Introducing a new way to navigate by topics. Access the latest news, data, publications and more around topics of interest.
Our population statistics cover age, sex, race, Hispanic origin, migration, ancestry, language use, veterans, as well as population estimates and projections.
This section provides information on a range of educational topics, from educational attainment and school enrollment to school districts, costs and financing.
We measure the state of the nations workforce, including employment and unemployment levels, weeks and hours worked, occupations, and commuting.
Our statistics highlight trends in household and family composition, describe characteristics of the residents of housing units, and show how they are related.
Health statistics on insurance coverage, disability, fertility and other health issues are increasingly important in measuring the nation's overall well-being.
We measure the housing and construction industry, track homeownership rates, and produce statistics on the physical and financial characteristics of our homes.
The U.S. Census Bureau is the official source for U.S. export and import statistics and regulations governing the reporting of exports from the U.S.
The U.S. Census Bureau provides data for the Federal, state and local governments as well as voting, redistricting, apportionment and congressional affairs.
Search an alphabetical index of keywords and phrases to access Census Bureau statistics, publications, products, services, data, and data tools.
Geography provides the framework for Census Bureau survey design, sample selection, data collection, tabulation, and dissemination.
Geography is central to the work of the Bureau, providing the framework for survey design, sample selection, data collection, tabulation, and dissemination.
Find resources on how to use geographic data and products with statistical data, educational blog postings, and presentations.
The Geographic Support System Initiative will integrate improved address coverage, spatial feature updates, and enhanced quality assessment and measurement.
Work with interactive mapping tools from across the Census Bureau.
Find geographic data and products such as Shapefiles, KMLs, TIGERweb, boundary files, geographic relationship files, and reference and thematic maps.
Metropolitan and micropolitan areas are geographic entities used by Federal statistical agencies in collecting, tabulating, and publishing Federal statistics.
Find information about specific partnership programs and learn more about our partnerships with other organizations.
Definitions of geographic terms, why geographic areas are defined, and how the Census Bureau defines geographic areas.
We conduct research on geographic topics such as how to define geographic areas and how geography changes over time.
Visit our library of Census Bureau multimedia files. Collection formats include audio, video, mobile apps, images, and publications.
Official audio files from the Census Bureau, including "Profile America," a daily series of bite-sized statistics, placing current data in a historical context.
Infographics include information on the Census Bureau's history of data collection, our nation's veterans and the American Community Survey.
Read briefs and reports from Census Bureau experts.
Watch Census Bureau vignettes, testimonials, and video files.
Read research analyses from Census Bureau experts.
Access data through products and tools including data visualizations, mobile apps, interactive web apps and other software.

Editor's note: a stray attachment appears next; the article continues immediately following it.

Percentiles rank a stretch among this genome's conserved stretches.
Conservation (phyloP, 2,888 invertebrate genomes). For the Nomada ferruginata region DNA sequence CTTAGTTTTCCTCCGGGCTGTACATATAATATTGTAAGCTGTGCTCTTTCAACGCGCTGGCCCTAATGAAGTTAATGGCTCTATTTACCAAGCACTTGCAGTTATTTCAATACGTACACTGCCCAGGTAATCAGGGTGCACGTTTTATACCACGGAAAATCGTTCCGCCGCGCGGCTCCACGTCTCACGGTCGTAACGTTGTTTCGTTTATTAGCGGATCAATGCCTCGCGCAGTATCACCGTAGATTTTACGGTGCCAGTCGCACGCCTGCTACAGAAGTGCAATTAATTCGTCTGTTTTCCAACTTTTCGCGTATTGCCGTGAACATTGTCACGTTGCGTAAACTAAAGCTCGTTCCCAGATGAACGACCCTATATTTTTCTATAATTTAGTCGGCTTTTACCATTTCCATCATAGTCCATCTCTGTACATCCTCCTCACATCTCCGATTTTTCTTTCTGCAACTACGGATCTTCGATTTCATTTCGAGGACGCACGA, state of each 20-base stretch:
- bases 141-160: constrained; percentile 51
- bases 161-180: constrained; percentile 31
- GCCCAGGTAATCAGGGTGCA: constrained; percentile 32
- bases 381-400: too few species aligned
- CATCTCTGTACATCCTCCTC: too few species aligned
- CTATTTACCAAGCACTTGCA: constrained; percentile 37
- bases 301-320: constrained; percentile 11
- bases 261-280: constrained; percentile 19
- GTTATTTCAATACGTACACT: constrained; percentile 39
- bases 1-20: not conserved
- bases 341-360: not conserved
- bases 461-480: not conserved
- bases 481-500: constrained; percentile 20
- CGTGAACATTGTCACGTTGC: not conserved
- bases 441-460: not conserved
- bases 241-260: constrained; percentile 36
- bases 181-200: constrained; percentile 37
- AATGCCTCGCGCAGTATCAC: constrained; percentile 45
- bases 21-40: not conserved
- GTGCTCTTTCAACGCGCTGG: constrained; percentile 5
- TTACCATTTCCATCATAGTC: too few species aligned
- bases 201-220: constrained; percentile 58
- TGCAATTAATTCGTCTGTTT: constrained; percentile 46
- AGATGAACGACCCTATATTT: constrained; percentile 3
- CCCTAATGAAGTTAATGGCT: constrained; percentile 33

Developer portal to access services and documentation for the Census Bureau's APIs.
Explore Census Bureau data on your mobile device with interactive tools.
Find a multitude of DVDs, CDs and publications in print by topic.
These external sites provide more data.
Download extraction tools to help you get the in-depth data you need.
Learn more about our data from this collection of e-tutorials, presentations, webinars and other training materials. Sign up for training sessions.
Explore Census data with interactive visualizations covering a broad range of topics.
Learn how we serve the public as the most reliable source of data about the nation's people and economy.
Information about the U.S. Census Bureau.
Information about what we do at the U.S. Census Bureau.
Our researchers explore innovative ways to conduct surveys, increase respondent participation, reduce costs, and improve accuracy.
Our surveys provide periodic and comprehensive statistics about the nation, critical for government programs, policies, and decisionmaking.
Learn about other opportunities to collaborate with us.
Explore the rich historical background of an organization with roots almost as old as the nation.
Explore prospective positions available at the U.S. Census Bureau.
Information about the current field vacancies available at the U.S. Census Bureau Regional Offices.
Discover the latest in Census Bureau data releases, reports, and events.
The Census Bureau's Director writes on how we measure America's people, places and economy.
Find interesting and quirky statistics regarding national celebrations and major events.
Profile America is a daily, 60-second feature that uses interesting vignettes for that day to highlight information collected by the Census Bureau.
Find media toolkits, advisories, and all the latest Census news.
See what's coming up in releases and reports.
THE NONEMPLOYER UNIVERSE
The universe of nonemployer firms is created annually in conjunction with identifying the Census Bureau`s employer business universe. If the Census Bureau receives information through administrative records that a business has no paid employees, then the business becomes part of the potential nonemployer universe. Name, address, industry classification, and receipts are available for each potential nonemployer firm. These data are obtained chiefly from the annual business income tax returns filed with the Internal Revenue Service (IRS) and maintained in the Census Bureau’s Business Register.
The potential nonemployer universe is edited and reviewed to detect and remove firms that are not true nonemployers. Among the largest group of removed firms are those which are associated with large, multiunit companies, but which were not properly linked to the company. Another group consists of income records for regulated investment companies, representing mutual fund income. The Census Bureau does not include these as nonemployer firms because their income is generally not viewed as being nonemployer income. The Census Bureau also excludes firms with receipts above a predetermined cutoff, assuming that they are really employers and that their data are included in the employer database. For corporations and partnerships this cutoff is $1 million, except for service-type industries, where the cutoff is $2 million. For sole proprietorships, the cutoffs vary widely depending upon industrial classification. For some nonemployer sole proprietorships, such as those engaged in investment and entertainment, it may be possible to have well over $1million in receipts. However, it is unlikely that a sole proprietorship restaurant, for example, would have over $1million in receipts and have no paid employees.